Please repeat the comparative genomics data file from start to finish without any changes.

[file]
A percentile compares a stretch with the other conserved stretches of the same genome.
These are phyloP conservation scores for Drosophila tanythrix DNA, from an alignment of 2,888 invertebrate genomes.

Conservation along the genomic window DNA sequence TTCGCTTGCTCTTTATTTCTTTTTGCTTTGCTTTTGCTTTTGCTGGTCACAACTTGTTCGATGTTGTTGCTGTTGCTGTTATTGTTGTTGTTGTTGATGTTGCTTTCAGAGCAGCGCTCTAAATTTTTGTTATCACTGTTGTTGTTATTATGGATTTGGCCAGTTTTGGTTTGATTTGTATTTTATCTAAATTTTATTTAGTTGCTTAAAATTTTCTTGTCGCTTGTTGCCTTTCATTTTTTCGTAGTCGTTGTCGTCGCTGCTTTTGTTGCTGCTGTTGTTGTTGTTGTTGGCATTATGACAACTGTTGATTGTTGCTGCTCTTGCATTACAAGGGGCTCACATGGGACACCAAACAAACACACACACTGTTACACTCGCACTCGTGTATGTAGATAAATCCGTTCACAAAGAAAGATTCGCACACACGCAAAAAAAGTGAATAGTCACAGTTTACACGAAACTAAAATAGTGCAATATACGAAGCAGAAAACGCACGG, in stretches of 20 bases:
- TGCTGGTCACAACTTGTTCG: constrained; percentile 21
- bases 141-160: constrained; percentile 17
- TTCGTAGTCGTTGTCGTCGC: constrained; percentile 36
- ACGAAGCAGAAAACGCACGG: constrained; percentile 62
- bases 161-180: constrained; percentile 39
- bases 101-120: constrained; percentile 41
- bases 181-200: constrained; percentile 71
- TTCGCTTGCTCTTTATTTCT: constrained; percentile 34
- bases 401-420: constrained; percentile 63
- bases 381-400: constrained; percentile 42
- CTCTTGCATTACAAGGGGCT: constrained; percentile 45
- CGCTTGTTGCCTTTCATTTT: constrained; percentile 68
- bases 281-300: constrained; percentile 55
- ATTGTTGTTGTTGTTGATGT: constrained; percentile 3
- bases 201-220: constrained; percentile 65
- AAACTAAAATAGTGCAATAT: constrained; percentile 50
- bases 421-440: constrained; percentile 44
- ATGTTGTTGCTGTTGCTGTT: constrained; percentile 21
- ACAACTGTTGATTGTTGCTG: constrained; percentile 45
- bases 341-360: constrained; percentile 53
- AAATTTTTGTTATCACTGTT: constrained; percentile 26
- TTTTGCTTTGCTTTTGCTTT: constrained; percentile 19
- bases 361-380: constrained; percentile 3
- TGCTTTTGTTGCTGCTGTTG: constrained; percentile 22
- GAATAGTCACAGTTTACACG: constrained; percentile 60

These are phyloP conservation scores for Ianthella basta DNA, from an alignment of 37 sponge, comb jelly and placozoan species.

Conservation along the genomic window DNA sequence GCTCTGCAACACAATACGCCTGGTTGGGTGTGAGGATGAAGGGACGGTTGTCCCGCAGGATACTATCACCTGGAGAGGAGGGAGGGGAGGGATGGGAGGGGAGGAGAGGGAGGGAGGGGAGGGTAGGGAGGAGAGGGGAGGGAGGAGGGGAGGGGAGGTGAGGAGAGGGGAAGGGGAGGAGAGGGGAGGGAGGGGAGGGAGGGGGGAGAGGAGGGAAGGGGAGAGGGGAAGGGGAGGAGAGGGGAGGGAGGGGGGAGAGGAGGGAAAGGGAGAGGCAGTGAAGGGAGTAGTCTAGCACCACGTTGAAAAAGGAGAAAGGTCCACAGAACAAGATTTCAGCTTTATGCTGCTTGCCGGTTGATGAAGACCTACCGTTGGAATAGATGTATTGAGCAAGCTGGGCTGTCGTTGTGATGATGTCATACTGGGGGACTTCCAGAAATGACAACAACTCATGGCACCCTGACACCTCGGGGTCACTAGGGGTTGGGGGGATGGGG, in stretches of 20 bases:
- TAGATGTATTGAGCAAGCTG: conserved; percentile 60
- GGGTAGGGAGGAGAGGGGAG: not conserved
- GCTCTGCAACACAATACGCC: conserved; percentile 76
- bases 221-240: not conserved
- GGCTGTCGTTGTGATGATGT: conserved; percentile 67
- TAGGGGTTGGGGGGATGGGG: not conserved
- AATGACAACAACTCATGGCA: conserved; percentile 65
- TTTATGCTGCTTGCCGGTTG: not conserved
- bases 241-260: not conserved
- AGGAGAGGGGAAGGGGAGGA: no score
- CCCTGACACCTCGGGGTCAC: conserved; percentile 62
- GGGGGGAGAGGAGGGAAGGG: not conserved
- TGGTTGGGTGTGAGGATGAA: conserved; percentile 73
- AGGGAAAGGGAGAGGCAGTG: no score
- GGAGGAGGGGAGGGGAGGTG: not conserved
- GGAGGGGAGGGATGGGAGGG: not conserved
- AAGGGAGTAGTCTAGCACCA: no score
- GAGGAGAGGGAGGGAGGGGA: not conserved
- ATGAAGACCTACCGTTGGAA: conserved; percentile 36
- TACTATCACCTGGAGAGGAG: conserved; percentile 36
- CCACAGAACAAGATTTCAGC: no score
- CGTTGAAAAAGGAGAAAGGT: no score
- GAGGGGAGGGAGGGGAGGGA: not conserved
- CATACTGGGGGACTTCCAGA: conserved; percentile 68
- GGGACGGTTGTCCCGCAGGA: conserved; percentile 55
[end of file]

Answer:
A percentile compares a stretch with the other conserved stretches of the same genome.
These are phyloP conservation scores for Drosophila tanythrix DNA, from an alignment of 2,888 invertebrate genomes.

Conservation along the genomic window DNA sequence TTCGCTTGCTCTTTATTTCTTTTTGCTTTGCTTTTGCTTTTGCTGGTCACAACTTGTTCGATGTTGTTGCTGTTGCTGTTATTGTTGTTGTTGTTGATGTTGCTTTCAGAGCAGCGCTCTAAATTTTTGTTATCACTGTTGTTGTTATTATGGATTTGGCCAGTTTTGGTTTGATTTGTATTTTATCTAAATTTTATTTAGTTGCTTAAAATTTTCTTGTCGCTTGTTGCCTTTCATTTTTTCGTAGTCGTTGTCGTCGCTGCTTTTGTTGCTGCTGTTGTTGTTGTTGTTGGCATTATGACAACTGTTGATTGTTGCTGCTCTTGCATTACAAGGGGCTCACATGGGACACCAAACAAACACACACACTGTTACACTCGCACTCGTGTATGTAGATAAATCCGTTCACAAAGAAAGATTCGCACACACGCAAAAAAAGTGAATAGTCACAGTTTACACGAAACTAAAATAGTGCAATATACGAAGCAGAAAACGCACGG, in stretches of 20 bases:
- TGCTGGTCACAACTTGTTCG: constrained; percentile 21
- bases 141-160: constrained; percentile 17
- TTCGTAGTCGTTGTCGTCGC: constrained; percentile 36
- ACGAAGCAGAAAACGCACGG: constrained; percentile 62
- bases 161-180: constrained; percentile 39
- bases 101-120: constrained; percentile 41
- bases 181-200: constrained; percentile 71
- TTCGCTTGCTCTTTATTTCT: constrained; percentile 34
- bases 401-420: constrained; percentile 63
- bases 381-400: constrained; percentile 42
- CTCTTGCATTACAAGGGGCT: constrained; percentile 45
- CGCTTGTTGCCTTTCATTTT: constrained; percentile 68
- bases 281-300: constrained; percentile 55
- ATTGTTGTTGTTGTTGATGT: constrained; percentile 3
- bases 201-220: constrained; percentile 65
- AAACTAAAATAGTGCAATAT: constrained; percentile 50
- bases 421-440: constrained; percentile 44
- ATGTTGTTGCTGTTGCTGTT: constrained; percentile 21
- ACAACTGTTGATTGTTGCTG: constrained; percentile 45
- bases 341-360: constrained; percentile 53
- AAATTTTTGTTATCACTGTT: constrained; percentile 26
- TTTTGCTTTGCTTTTGCTTT: constrained; percentile 19
- bases 361-380: constrained; percentile 3
- TGCTTTTGTTGCTGCTGTTG: constrained; percentile 22
- GAATAGTCACAGTTTACACG: constrained; percentile 60

These are phyloP conservation scores for Ianthella basta DNA, from an alignment of 37 sponge, comb jelly and placozoan species.

Conservation along the genomic window DNA sequence GCTCTGCAACACAATACGCCTGGTTGGGTGTGAGGATGAAGGGACGGTTGTCCCGCAGGATACTATCACCTGGAGAGGAGGGAGGGGAGGGATGGGAGGGGAGGAGAGGGAGGGAGGGGAGGGTAGGGAGGAGAGGGGAGGGAGGAGGGGAGGGGAGGTGAGGAGAGGGGAAGGGGAGGAGAGGGGAGGGAGGGGAGGGAGGGGGGAGAGGAGGGAAGGGGAGAGGGGAAGGGGAGGAGAGGGGAGGGAGGGGGGAGAGGAGGGAAAGGGAGAGGCAGTGAAGGGAGTAGTCTAGCACCACGTTGAAAAAGGAGAAAGGTCCACAGAACAAGATTTCAGCTTTATGCTGCTTGCCGGTTGATGAAGACCTACCGTTGGAATAGATGTATTGAGCAAGCTGGGCTGTCGTTGTGATGATGTCATACTGGGGGACTTCCAGAAATGACAACAACTCATGGCACCCTGACACCTCGGGGTCACTAGGGGTTGGGGGGATGGGG, in stretches of 20 bases:
- TAGATGTATTGAGCAAGCTG: conserved; percentile 60
- GGGTAGGGAGGAGAGGGGAG: not conserved
- GCTCTGCAACACAATACGCC: conserved; percentile 76
- bases 221-240: not conserved
- GGCTGTCGTTGTGATGATGT: conserved; percentile 67
- TAGGGGTTGGGGGGATGGGG: not conserved
- AATGACAACAACTCATGGCA: conserved; percentile 65
- TTTATGCTGCTTGCCGGTTG: not conserved
- bases 241-260: not conserved
- AGGAGAGGGGAAGGGGAGGA: no score
- CCCTGACACCTCGGGGTCAC: conserved; percentile 62
- GGGGGGAGAGGAGGGAAGGG: not conserved
- TGGTTGGGTGTGAGGATGAA: conserved; percentile 73
- AGGGAAAGGGAGAGGCAGTG: no score
- GGAGGAGGGGAGGGGAGGTG: not conserved
- GGAGGGGAGGGATGGGAGGG: not conserved
- AAGGGAGTAGTCTAGCACCA: no score
- GAGGAGAGGGAGGGAGGGGA: not conserved
- ATGAAGACCTACCGTTGGAA: conserved; percentile 36
- TACTATCACCTGGAGAGGAG: conserved; percentile 36
- CCACAGAACAAGATTTCAGC: no score
- CGTTGAAAAAGGAGAAAGGT: no score
- GAGGGGAGGGAGGGGAGGGA: not conserved
- CATACTGGGGGACTTCCAGA: conserved; percentile 68
- GGGACGGTTGTCCCGCAGGA: conserved; percentile 55